Welcome to Kicking Back with Kick-butt!
We’re chatting with Rebecca Donnelly, the author of
THE FRIENDSHIP LIE!
Cora Davis’s life is garbage. Literally. Her professor parents study what happens to trash after it gets thrown away, and Cora knows exactly how it feels–to be thrown away. Between her mom and dad separating and a fallout with her best friend, fifth grade for Cora has been a year of feeling like being tossed into the dumpster.
But Cora has learned a couple of things from her parents’ trash-tracking studies: Things don’t always go where they’re supposed to, and sometimes the things you thought you got rid of come back. And occasionally, one person’s trash is another’s treasure, which Cora and Sybella learn when they come across a diary detailing best-friendship problems. Told in two intertwining points of view, comes a warm, wry story of friendship, growing up, and being true to yourself.
Let’s talk to this awesome author about her incredible book!
This is Rebecca. Everyone say, “Hi, Rebecca!”
Welcome to Kick-Butt Kidlit, Rebecca! Tell us about yourself!
Hi! I write middle grade and picture books, and I’m a children’s librarian. Those two careers go really well together, and I think doing one helps me get better at the other. I’ve been a librarian for about 12 years, and my first book, How to Stage a Catastrophe, came out in 2017. My second novel, The Friendship Lie, came out in August, and my first picture book, Cats Are a Liquid, comes out in October.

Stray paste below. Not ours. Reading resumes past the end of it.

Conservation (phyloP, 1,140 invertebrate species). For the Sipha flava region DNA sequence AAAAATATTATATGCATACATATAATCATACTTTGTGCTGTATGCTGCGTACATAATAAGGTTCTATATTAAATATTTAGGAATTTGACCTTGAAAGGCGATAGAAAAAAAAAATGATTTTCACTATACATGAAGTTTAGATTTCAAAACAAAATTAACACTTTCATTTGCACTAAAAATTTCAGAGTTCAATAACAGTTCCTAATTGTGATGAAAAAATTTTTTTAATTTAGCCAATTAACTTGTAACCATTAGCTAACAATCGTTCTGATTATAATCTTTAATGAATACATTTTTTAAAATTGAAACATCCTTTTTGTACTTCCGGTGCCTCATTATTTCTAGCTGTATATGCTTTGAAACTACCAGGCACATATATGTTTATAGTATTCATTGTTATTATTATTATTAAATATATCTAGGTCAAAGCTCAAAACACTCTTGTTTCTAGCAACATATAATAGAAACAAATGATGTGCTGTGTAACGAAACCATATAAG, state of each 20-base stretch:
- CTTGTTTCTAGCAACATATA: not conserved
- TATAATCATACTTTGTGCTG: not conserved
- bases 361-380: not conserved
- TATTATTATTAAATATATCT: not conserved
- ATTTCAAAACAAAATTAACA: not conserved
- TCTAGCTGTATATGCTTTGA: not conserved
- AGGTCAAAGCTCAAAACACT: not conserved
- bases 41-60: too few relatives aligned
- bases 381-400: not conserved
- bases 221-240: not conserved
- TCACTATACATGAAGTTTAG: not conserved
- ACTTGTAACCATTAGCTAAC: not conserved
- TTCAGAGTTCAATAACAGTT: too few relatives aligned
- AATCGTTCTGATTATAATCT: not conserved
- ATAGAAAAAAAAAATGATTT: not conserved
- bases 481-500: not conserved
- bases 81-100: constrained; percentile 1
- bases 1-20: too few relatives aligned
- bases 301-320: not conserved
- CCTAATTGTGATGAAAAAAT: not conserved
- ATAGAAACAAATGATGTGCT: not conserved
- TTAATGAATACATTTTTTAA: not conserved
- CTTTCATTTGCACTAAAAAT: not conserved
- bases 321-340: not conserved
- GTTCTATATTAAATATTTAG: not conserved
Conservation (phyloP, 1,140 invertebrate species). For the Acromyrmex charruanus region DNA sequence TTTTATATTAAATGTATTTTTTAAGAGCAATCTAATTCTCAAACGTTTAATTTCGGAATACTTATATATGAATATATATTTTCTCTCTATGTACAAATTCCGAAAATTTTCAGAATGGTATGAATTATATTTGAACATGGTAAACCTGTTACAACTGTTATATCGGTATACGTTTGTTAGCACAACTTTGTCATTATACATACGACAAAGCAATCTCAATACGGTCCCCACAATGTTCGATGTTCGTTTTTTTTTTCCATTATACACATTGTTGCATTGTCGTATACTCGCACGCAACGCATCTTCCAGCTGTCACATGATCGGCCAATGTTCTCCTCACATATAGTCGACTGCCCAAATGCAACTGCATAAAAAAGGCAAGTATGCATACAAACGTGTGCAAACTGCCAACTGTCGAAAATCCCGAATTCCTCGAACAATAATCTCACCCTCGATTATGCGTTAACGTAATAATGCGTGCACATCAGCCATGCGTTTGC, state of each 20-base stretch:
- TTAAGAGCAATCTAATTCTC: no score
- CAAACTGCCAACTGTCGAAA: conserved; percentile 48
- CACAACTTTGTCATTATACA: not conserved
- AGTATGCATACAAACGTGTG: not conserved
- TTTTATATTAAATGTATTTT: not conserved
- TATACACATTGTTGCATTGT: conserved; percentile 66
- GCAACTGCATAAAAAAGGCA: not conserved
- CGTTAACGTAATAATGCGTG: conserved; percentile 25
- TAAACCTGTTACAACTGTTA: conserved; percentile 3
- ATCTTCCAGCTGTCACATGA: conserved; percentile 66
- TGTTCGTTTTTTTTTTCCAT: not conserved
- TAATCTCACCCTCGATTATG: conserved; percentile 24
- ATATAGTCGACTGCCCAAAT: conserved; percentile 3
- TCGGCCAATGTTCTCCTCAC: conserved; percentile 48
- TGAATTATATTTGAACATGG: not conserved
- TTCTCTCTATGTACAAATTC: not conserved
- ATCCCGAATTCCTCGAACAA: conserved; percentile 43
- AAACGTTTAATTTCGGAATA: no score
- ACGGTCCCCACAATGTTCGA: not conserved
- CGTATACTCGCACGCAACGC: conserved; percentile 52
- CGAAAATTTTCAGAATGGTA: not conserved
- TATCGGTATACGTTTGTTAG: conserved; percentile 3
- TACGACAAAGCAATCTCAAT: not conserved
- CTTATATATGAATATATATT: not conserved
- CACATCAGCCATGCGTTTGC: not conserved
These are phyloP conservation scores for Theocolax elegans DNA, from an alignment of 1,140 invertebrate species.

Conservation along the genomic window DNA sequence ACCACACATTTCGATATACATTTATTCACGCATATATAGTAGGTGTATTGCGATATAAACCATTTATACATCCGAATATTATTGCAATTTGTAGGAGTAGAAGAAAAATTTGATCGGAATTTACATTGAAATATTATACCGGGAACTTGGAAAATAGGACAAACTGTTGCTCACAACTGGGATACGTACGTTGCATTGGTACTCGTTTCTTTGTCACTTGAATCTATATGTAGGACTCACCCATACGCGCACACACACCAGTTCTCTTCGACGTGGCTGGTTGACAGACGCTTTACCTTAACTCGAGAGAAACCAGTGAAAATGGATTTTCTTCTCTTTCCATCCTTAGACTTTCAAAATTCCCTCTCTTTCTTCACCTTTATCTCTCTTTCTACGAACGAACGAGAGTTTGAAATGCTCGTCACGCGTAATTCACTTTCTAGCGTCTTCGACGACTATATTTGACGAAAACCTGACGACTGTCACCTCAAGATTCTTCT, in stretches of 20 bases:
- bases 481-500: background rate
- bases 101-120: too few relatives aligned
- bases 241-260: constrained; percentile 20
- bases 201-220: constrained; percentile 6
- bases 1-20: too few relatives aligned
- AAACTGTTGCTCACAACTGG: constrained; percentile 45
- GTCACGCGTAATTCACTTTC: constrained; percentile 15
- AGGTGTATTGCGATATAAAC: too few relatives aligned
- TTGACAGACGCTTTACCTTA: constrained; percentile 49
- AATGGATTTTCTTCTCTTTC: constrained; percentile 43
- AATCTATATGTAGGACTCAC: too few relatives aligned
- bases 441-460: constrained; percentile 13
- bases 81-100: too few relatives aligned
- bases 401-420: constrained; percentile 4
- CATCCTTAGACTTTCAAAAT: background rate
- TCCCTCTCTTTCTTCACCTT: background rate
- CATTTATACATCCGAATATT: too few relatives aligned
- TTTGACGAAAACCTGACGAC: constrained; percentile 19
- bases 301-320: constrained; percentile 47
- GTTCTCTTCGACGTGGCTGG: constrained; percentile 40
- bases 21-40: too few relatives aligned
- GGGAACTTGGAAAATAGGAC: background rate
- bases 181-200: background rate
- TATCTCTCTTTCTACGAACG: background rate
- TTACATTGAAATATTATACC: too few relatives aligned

Where did the idea for THE FRIENDSHIP LIE come from?
Most of my middle grade fiction ideas start with an image or a first line. In this case, the line was “There was garbage in the bathtub again,” which presents an image that requires some explanation. That led to my MC’s dad being a garbologist (someone who studies garbage the way an archaeologist studies ancient civilizations—pretty similar, if you think about it), and from there came Cora and Sybella’s friendship problems, Cora’s parents’ divorce, and the kooky diary that helps the girls find their way again.
That’s a fantastic first line!
Friendship is at the heart of this book and it’s an important theme for many middle grade novels. What kind of friendship advice would you give to middle grade Rebecca?
Middle grade Rebecca was kind of a mess, friendship-ly speaking. I would tell her that it’s okay to want to be by yourself, but that doesn’t mean you always have to be by yourself. Friendship is worth it.
What were three interesting things you discovered while working on THE FRIENDSHIP LIE?
I learned a lot about recycling! For example, did you know that the chasing arrows symbol on plastic bottles in the US doesn’t mean it can be recycled? The numbers are a code based on the type of plastic used. Tl;dr, check with your local waste hauler.
Also, I learned that in the adoption world, older dogs are known as “senior dogs,” which accords them a measure of respect, I feel.
And I learned that there really was an Earth Week in April 1974, at exactly the same time Nixon was feeling the pressure from Congress about Watergate. Coincidence?